With the legalization of Marijuana in Canada just a couple of months away TorontotheBetter is assessing existing services to determine which marjuana suppliers comply with our better Toronto enterprise criteria. Though medical functions like pain management are clearly within our commitment to justice for all in the city in our view Marijuana has been to date unjustly prohibited to the detriment of those who can benefit from it, arguably for ethno-cultural rather than reasons of harmfulness. We expect our review to allow us to add this new sector of enterprises to the scope of our directory in time for their official legalization in July. A better Toronto is one which facilitates whatever healing agents can assist residents to live their lives to the fullest without unnecessary financial or legal impediments. Stay tuned to this spot for announcements of our first ToorntotheBetter marijuana suppliers.
Wednesday, 7 March 2018
The End of Neoliberalism/Market Fundamentalism
It’s never over till it’s over and on the ground change always lags movements of mind, or what William Blake called “mind-forged manacles”. But still, when the moral and intellectual principles of a worldview have been demolished then it’s over.
Two books, James Kwak’s “Economism:Bad Economics and the Rise of Inequality” (2017) and Ha-Joon Chang’s “Bad Samaritans: the Myth of Free Trade and the Secret History of Capitalism” (2009), represent a kind of 1-2 knock-out punch to the neoliberal/economist orthodoxy that has now ruled economics for the last forty years, that is the belief, however contrary the facts, that unrestricted markets are not only the best, but, in fact, the only, way to manage economies, i.e. TINA (There is No Alternative).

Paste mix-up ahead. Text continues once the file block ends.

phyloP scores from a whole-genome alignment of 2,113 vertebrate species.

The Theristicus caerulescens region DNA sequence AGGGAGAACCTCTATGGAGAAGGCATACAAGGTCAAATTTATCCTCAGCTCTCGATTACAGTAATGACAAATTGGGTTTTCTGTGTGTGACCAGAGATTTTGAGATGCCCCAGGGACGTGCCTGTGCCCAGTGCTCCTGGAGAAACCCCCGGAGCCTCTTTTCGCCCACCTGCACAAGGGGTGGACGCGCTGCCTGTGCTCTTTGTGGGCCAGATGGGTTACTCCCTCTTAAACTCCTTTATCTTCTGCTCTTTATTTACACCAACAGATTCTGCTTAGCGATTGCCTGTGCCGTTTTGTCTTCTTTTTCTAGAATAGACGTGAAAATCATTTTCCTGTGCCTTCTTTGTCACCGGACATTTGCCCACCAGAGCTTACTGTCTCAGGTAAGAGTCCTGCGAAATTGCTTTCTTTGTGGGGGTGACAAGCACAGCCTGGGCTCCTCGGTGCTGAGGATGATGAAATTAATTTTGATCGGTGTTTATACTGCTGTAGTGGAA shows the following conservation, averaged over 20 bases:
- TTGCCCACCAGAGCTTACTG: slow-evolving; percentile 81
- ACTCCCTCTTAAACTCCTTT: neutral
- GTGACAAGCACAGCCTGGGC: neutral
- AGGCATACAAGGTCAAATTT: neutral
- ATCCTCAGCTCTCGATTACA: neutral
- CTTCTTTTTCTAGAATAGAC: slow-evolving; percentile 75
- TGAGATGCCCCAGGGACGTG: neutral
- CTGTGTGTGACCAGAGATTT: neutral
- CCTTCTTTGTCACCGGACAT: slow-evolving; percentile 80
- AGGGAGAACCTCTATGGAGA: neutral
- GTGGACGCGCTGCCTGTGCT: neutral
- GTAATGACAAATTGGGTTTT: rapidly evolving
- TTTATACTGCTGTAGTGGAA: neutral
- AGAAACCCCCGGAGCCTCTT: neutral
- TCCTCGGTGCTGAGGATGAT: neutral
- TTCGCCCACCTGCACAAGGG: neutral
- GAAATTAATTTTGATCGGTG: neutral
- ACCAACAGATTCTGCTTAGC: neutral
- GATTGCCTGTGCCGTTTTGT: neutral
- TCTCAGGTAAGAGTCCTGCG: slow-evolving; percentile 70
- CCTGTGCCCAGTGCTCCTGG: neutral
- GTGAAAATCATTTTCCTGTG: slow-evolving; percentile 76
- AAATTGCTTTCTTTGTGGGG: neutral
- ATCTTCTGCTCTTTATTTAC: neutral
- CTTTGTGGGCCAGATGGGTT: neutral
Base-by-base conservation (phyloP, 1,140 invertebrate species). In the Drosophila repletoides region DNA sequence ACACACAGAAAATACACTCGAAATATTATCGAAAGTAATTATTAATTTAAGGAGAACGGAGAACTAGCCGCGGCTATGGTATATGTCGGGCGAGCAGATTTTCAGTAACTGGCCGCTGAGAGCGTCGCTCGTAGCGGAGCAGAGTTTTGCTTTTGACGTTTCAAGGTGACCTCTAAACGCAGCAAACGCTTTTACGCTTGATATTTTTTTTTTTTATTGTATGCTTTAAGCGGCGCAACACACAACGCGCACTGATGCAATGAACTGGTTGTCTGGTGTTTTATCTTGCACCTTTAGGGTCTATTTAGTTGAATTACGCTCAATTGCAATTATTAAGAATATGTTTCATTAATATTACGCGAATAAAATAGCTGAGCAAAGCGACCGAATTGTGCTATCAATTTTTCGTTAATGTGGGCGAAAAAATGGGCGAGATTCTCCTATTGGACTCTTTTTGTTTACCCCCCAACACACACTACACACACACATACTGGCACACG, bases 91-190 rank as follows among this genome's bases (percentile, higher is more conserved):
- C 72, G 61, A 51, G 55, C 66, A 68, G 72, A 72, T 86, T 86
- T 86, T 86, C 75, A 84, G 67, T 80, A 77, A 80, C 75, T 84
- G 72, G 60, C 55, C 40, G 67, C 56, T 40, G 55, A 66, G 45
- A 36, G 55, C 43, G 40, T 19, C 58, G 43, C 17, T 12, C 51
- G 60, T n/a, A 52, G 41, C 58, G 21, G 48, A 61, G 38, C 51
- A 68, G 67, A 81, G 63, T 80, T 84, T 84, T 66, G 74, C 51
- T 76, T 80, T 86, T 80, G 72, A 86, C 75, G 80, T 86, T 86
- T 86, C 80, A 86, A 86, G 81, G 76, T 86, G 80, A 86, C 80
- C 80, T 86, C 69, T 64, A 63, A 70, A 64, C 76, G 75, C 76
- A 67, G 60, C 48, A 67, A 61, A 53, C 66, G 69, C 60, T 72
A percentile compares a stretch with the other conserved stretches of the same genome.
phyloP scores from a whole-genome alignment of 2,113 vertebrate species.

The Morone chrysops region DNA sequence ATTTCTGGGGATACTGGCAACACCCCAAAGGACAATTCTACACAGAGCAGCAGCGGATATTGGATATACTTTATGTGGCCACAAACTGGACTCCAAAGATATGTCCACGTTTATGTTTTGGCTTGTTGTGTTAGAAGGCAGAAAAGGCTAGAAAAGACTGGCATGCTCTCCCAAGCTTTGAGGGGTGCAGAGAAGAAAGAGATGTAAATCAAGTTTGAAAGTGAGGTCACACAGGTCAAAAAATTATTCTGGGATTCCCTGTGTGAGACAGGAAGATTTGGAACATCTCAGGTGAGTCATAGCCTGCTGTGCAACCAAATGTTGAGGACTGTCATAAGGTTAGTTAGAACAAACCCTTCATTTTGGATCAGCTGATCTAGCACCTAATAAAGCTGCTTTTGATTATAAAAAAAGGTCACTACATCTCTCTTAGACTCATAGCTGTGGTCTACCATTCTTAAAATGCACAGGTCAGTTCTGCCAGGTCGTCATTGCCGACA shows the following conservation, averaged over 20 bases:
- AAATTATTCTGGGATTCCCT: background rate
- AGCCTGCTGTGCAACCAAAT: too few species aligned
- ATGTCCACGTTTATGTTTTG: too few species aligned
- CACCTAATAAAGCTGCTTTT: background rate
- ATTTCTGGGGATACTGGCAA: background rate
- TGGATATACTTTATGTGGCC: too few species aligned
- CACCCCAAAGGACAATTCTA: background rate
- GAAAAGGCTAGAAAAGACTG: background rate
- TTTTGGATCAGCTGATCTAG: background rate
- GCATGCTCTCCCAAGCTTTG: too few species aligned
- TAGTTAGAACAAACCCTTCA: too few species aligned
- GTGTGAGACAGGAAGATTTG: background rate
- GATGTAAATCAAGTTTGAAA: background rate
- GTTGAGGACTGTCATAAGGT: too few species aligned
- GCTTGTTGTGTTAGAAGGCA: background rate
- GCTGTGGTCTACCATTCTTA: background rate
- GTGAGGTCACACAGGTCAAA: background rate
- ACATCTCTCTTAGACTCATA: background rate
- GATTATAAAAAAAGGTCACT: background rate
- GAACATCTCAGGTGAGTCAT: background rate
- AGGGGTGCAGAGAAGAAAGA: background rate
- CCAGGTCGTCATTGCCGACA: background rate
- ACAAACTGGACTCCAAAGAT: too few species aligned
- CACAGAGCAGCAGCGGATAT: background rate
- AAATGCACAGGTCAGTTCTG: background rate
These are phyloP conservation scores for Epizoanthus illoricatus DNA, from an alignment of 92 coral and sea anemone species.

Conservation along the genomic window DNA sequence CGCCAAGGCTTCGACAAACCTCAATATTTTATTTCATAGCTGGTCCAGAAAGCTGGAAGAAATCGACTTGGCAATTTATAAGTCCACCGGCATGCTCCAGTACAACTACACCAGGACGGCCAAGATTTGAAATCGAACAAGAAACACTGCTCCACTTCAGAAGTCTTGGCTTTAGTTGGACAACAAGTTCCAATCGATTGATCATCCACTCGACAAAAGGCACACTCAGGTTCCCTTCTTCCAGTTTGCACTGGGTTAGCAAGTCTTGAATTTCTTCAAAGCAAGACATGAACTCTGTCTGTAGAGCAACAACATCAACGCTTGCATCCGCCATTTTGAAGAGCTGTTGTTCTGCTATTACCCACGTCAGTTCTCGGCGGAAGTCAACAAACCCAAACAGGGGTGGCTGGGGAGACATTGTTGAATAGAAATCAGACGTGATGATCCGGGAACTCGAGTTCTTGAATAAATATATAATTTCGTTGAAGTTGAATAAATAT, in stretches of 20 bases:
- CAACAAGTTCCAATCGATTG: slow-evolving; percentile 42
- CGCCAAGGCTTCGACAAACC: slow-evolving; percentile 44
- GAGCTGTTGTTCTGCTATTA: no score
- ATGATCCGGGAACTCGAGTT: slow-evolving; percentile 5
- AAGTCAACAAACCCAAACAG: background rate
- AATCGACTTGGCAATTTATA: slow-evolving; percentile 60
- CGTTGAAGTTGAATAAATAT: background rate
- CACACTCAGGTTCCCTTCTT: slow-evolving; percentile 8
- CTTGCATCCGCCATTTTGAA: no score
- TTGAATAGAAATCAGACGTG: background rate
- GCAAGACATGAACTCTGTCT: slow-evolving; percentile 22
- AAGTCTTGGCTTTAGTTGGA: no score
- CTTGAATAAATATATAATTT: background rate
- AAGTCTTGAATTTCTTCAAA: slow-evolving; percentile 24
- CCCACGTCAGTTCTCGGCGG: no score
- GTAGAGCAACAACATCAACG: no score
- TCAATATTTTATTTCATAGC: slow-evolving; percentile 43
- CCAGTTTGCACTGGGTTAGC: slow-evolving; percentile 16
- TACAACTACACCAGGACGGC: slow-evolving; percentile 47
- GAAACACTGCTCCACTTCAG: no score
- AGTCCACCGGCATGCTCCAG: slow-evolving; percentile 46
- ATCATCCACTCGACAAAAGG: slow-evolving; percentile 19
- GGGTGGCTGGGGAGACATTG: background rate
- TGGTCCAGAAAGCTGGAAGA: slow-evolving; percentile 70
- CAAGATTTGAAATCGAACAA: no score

Chang destroys the moral claims of market fundamentalists by pointing out that all nations that have grown wealthy have used trade barriers to do so, when it suits them, while Kwak demolishes the truth claims of "economism" by exposing the failures of narrowly market-based approaches to produce the benefits claimed for them.
When your moral and intellectual principles are shown to be hypocritical and untrue it’s probably time to change your tune, but most governments, including Canada’s, however sunny their faces, continue to assume the faulty premises of neoliberalism/economism. TorontotheBetter’s support for social economics/social enterprise is not as a subsidiary add-on to mainstream economics and not as opposed to state responsibility to address non-discretionary necessities,like health, security and education. Rather we see our model as the core. It is the socially based economics embodied, in different ways, and to different degrees, by the diverse enterprises in our directory. What we may call, echoing medicine's Hippocratic ideal of doing "no harm" - defensive economism, i.e. reining in enterprise by health and safety regulation - is necessary but not sufficient. We can do more to address social ills and the optimal way is to prevent them upstream by in-building inclusion, empowerment inequality and sustainability.